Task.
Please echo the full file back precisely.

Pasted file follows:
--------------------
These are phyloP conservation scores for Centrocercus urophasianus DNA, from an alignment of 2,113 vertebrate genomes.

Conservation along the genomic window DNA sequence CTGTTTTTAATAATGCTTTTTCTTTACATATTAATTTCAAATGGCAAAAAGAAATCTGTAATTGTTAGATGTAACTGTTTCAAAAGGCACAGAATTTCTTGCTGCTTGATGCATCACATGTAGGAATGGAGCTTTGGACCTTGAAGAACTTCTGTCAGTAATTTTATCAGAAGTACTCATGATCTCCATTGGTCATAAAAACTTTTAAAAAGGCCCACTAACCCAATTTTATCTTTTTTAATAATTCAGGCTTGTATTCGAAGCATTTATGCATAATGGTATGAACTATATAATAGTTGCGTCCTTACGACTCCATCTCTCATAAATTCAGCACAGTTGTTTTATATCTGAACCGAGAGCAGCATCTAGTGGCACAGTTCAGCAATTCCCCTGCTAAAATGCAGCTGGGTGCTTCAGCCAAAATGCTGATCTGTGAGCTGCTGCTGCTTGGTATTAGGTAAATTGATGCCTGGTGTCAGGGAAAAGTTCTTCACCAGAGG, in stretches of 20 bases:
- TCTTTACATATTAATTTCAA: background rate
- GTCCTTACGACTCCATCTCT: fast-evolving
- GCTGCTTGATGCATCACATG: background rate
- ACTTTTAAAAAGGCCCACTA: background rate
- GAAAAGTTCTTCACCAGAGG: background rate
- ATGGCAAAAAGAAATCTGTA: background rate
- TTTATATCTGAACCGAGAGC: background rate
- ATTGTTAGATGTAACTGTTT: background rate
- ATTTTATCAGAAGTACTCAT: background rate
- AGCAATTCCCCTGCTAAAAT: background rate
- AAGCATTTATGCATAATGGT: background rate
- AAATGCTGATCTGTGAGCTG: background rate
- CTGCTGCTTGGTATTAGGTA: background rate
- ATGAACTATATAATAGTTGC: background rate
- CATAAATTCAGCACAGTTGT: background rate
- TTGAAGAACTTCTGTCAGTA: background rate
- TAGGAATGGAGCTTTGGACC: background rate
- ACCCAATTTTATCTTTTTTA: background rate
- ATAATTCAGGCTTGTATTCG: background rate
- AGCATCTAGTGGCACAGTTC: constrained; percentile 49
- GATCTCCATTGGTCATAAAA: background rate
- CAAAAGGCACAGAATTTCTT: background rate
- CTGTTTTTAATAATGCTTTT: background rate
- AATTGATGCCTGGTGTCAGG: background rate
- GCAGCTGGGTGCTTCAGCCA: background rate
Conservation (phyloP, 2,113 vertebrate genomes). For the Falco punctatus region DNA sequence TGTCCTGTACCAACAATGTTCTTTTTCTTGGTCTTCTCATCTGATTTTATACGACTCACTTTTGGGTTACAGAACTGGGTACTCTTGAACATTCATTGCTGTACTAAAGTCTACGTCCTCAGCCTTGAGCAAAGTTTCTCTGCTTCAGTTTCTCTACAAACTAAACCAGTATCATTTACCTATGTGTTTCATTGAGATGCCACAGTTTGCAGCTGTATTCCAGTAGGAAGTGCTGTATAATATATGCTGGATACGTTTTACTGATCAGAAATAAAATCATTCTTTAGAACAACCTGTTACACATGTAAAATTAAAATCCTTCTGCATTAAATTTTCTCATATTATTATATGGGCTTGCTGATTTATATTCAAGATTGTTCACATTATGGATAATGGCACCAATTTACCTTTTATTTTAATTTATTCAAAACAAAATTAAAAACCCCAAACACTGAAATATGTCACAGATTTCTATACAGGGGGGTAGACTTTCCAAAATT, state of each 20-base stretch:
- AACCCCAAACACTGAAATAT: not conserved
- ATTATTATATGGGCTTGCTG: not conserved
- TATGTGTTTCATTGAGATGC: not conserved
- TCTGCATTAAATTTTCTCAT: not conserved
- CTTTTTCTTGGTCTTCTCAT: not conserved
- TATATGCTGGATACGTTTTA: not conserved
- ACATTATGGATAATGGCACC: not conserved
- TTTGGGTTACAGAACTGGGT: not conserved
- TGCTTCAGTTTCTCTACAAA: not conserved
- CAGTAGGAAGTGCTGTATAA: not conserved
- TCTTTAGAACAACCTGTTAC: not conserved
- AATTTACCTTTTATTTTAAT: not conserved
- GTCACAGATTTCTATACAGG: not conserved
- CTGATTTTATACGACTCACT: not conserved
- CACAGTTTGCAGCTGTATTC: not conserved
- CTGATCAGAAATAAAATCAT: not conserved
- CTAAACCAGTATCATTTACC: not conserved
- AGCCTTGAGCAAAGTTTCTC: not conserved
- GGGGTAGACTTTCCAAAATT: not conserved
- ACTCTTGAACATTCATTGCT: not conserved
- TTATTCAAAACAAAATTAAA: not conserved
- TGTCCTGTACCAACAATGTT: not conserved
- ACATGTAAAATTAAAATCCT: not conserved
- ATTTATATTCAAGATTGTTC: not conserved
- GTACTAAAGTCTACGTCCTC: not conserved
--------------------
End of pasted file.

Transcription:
These are phyloP conservation scores for Centrocercus urophasianus DNA, from an alignment of 2,113 vertebrate genomes.

Conservation along the genomic window DNA sequence CTGTTTTTAATAATGCTTTTTCTTTACATATTAATTTCAAATGGCAAAAAGAAATCTGTAATTGTTAGATGTAACTGTTTCAAAAGGCACAGAATTTCTTGCTGCTTGATGCATCACATGTAGGAATGGAGCTTTGGACCTTGAAGAACTTCTGTCAGTAATTTTATCAGAAGTACTCATGATCTCCATTGGTCATAAAAACTTTTAAAAAGGCCCACTAACCCAATTTTATCTTTTTTAATAATTCAGGCTTGTATTCGAAGCATTTATGCATAATGGTATGAACTATATAATAGTTGCGTCCTTACGACTCCATCTCTCATAAATTCAGCACAGTTGTTTTATATCTGAACCGAGAGCAGCATCTAGTGGCACAGTTCAGCAATTCCCCTGCTAAAATGCAGCTGGGTGCTTCAGCCAAAATGCTGATCTGTGAGCTGCTGCTGCTTGGTATTAGGTAAATTGATGCCTGGTGTCAGGGAAAAGTTCTTCACCAGAGG, in stretches of 20 bases:
- TCTTTACATATTAATTTCAA: background rate
- GTCCTTACGACTCCATCTCT: fast-evolving
- GCTGCTTGATGCATCACATG: background rate
- ACTTTTAAAAAGGCCCACTA: background rate
- GAAAAGTTCTTCACCAGAGG: background rate
- ATGGCAAAAAGAAATCTGTA: background rate
- TTTATATCTGAACCGAGAGC: background rate
- ATTGTTAGATGTAACTGTTT: background rate
- ATTTTATCAGAAGTACTCAT: background rate
- AGCAATTCCCCTGCTAAAAT: background rate
- AAGCATTTATGCATAATGGT: background rate
- AAATGCTGATCTGTGAGCTG: background rate
- CTGCTGCTTGGTATTAGGTA: background rate
- ATGAACTATATAATAGTTGC: background rate
- CATAAATTCAGCACAGTTGT: background rate
- TTGAAGAACTTCTGTCAGTA: background rate
- TAGGAATGGAGCTTTGGACC: background rate
- ACCCAATTTTATCTTTTTTA: background rate
- ATAATTCAGGCTTGTATTCG: background rate
- AGCATCTAGTGGCACAGTTC: constrained; percentile 49
- GATCTCCATTGGTCATAAAA: background rate
- CAAAAGGCACAGAATTTCTT: background rate
- CTGTTTTTAATAATGCTTTT: background rate
- AATTGATGCCTGGTGTCAGG: background rate
- GCAGCTGGGTGCTTCAGCCA: background rate
Conservation (phyloP, 2,113 vertebrate genomes). For the Falco punctatus region DNA sequence TGTCCTGTACCAACAATGTTCTTTTTCTTGGTCTTCTCATCTGATTTTATACGACTCACTTTTGGGTTACAGAACTGGGTACTCTTGAACATTCATTGCTGTACTAAAGTCTACGTCCTCAGCCTTGAGCAAAGTTTCTCTGCTTCAGTTTCTCTACAAACTAAACCAGTATCATTTACCTATGTGTTTCATTGAGATGCCACAGTTTGCAGCTGTATTCCAGTAGGAAGTGCTGTATAATATATGCTGGATACGTTTTACTGATCAGAAATAAAATCATTCTTTAGAACAACCTGTTACACATGTAAAATTAAAATCCTTCTGCATTAAATTTTCTCATATTATTATATGGGCTTGCTGATTTATATTCAAGATTGTTCACATTATGGATAATGGCACCAATTTACCTTTTATTTTAATTTATTCAAAACAAAATTAAAAACCCCAAACACTGAAATATGTCACAGATTTCTATACAGGGGGGTAGACTTTCCAAAATT, state of each 20-base stretch:
- AACCCCAAACACTGAAATAT: not conserved
- ATTATTATATGGGCTTGCTG: not conserved
- TATGTGTTTCATTGAGATGC: not conserved
- TCTGCATTAAATTTTCTCAT: not conserved
- CTTTTTCTTGGTCTTCTCAT: not conserved
- TATATGCTGGATACGTTTTA: not conserved
- ACATTATGGATAATGGCACC: not conserved
- TTTGGGTTACAGAACTGGGT: not conserved
- TGCTTCAGTTTCTCTACAAA: not conserved
- CAGTAGGAAGTGCTGTATAA: not conserved
- TCTTTAGAACAACCTGTTAC: not conserved
- AATTTACCTTTTATTTTAAT: not conserved
- GTCACAGATTTCTATACAGG: not conserved
- CTGATTTTATACGACTCACT: not conserved
- CACAGTTTGCAGCTGTATTC: not conserved
- CTGATCAGAAATAAAATCAT: not conserved
- CTAAACCAGTATCATTTACC: not conserved
- AGCCTTGAGCAAAGTTTCTC: not conserved
- GGGGTAGACTTTCCAAAATT: not conserved
- ACTCTTGAACATTCATTGCT: not conserved
- TTATTCAAAACAAAATTAAA: not conserved
- TGTCCTGTACCAACAATGTT: not conserved
- ACATGTAAAATTAAAATCCT: not conserved
- ATTTATATTCAAGATTGTTC: not conserved
- GTACTAAAGTCTACGTCCTC: not conserved